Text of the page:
C.I.A. is even more important now with #COVID19 – C.I.A. or confidentiality, integrity, and availability of data is even more important now that we are in the era of the novel coronavirus pandemic (known as #COVID19). As companies send their workers home to work during the pandemic for undetermined amounts of time the issue of data security becomes even more critical.
Both organisations and individuals will need to be vigilant. Since the workers are dispersed far and wide and not ensconced safely in the office and directly connecting to the corporate networks so everyone will need to step up their security consciousness and their security operations.
Organisations are about to run a real life test of their business continuity plans. Many will fail. Here are some things to watch out for.
Here are a few tips, this is not an exhaustive list:
- Ensure all machines have properly configured firewalls as well as anti-malware and intrusion prevention.
- Check your Virtual Private Network and other remote access channels, ensure that they are up-to-date and access systems are fully patched (there have been a number of recent VPN exploits).
- Test remote access solutions capacity. I suspect that many will need to increase capacity because most organisations did not plan on every single person in the company working offsite.
- Review business continuity plans and ensure that the cyber security team is in the room.
- Review your incident response plans and update them to accommodate the dispersed workforce and the increased risk.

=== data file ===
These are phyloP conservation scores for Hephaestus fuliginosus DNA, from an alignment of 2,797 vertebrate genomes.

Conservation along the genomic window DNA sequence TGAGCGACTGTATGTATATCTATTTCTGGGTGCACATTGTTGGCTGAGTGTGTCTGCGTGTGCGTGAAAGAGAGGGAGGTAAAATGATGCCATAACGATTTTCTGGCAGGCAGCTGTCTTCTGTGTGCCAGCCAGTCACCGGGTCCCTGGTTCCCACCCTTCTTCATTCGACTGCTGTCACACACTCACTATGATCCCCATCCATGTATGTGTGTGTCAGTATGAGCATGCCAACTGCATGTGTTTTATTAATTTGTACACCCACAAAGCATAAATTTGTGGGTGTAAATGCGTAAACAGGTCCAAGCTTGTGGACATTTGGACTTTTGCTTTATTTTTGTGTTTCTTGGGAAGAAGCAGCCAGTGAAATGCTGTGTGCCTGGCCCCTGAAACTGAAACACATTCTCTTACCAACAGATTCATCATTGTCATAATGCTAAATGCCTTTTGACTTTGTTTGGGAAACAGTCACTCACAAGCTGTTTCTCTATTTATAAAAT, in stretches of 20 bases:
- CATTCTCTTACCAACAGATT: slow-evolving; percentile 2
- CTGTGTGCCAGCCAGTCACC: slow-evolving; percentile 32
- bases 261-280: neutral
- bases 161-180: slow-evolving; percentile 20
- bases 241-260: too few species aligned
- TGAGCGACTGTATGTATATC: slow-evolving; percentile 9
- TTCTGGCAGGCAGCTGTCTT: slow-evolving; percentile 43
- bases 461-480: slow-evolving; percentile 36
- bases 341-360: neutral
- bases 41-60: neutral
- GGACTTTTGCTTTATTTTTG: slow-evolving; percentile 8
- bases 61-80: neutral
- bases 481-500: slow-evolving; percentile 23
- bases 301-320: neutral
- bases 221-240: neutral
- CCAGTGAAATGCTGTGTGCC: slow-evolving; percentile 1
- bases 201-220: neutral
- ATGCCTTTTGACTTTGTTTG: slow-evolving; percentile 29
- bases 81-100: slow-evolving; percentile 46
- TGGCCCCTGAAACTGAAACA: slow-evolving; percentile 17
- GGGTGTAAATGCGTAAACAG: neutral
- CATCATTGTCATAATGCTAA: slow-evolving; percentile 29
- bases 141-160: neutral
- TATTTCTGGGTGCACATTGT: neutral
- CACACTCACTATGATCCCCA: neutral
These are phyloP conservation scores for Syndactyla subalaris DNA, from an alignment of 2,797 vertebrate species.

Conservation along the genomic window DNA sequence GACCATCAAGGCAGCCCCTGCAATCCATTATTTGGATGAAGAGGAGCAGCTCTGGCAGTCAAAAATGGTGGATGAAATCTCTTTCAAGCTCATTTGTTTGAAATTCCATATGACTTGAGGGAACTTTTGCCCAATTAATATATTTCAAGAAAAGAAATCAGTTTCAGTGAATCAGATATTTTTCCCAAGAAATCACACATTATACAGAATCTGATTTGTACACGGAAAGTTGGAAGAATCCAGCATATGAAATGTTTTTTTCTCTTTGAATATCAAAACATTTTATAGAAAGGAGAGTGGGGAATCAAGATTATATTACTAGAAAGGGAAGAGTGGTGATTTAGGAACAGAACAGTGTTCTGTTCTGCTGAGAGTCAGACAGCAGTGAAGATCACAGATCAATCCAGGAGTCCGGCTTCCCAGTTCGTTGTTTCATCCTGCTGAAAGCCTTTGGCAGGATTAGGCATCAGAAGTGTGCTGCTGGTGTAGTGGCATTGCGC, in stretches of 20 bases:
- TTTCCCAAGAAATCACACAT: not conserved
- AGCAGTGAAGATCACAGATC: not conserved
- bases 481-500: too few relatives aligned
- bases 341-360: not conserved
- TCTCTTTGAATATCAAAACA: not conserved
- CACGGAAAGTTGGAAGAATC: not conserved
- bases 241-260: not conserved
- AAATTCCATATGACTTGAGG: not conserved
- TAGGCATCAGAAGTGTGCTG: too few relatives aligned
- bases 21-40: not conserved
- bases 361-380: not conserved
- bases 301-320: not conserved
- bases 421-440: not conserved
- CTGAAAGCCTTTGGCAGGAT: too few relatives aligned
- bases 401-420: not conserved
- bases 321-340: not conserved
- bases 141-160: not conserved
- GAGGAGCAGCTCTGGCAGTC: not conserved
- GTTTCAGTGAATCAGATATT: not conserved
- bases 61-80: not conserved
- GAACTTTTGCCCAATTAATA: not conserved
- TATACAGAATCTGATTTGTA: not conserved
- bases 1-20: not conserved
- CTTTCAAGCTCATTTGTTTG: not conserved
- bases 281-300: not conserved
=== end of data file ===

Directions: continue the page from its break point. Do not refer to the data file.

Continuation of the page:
- Ensure that staff know where to find help if they need it, and have multiple channels in case of an incident.
- Ensure that system monitoring is ready for detection and alerts of abnormal activity.
- Implement multi-factor authentication for staff (this should ideally be done during normal business and not during a crisis).
- Ensure that your cyber security posture is maintained. The temptation is to relax controls in response to a crisis, but make sure that any relaxation of controls is risk assessed and mitigating controls are applied.
- Ensure that staff know how to connect with the cyber security team via different channels.
- Individuals will need to take care and ensure that they do not disclose any personal or corporate financial information in response to emails and text messages – even ones seeming to come from colleagues. Phishing attacks are already happening in respect of COVID19.
- It is also important to use trusted sources, such as government or medical websites, for current and fact-based information about COVID19. I often recommend the ABC podcast called Coronacast, hosted by Dr Norman Swan, for calm fact-based information about COVID19.
- Further, it is critical to use trusted wifi or home broadband connections with a VPN (if their company provides one, if their company does not provide one then it would be prudent to buy one yourself). DO NOT USE PUBLIC WIFI unless you have no other choice and then only with the protection of a VPN.
- Be ready to report any concerns about cyber security or suspicious emails and text messages to their cyber team.
- Individuals should also ensure that their anti-virus and anti-malware solutions are up to date, and turn on the firewall software on their devices.
Image: JohnManuel / CC BY-SA (https://creativecommons.org/licenses/by-sa/3.0)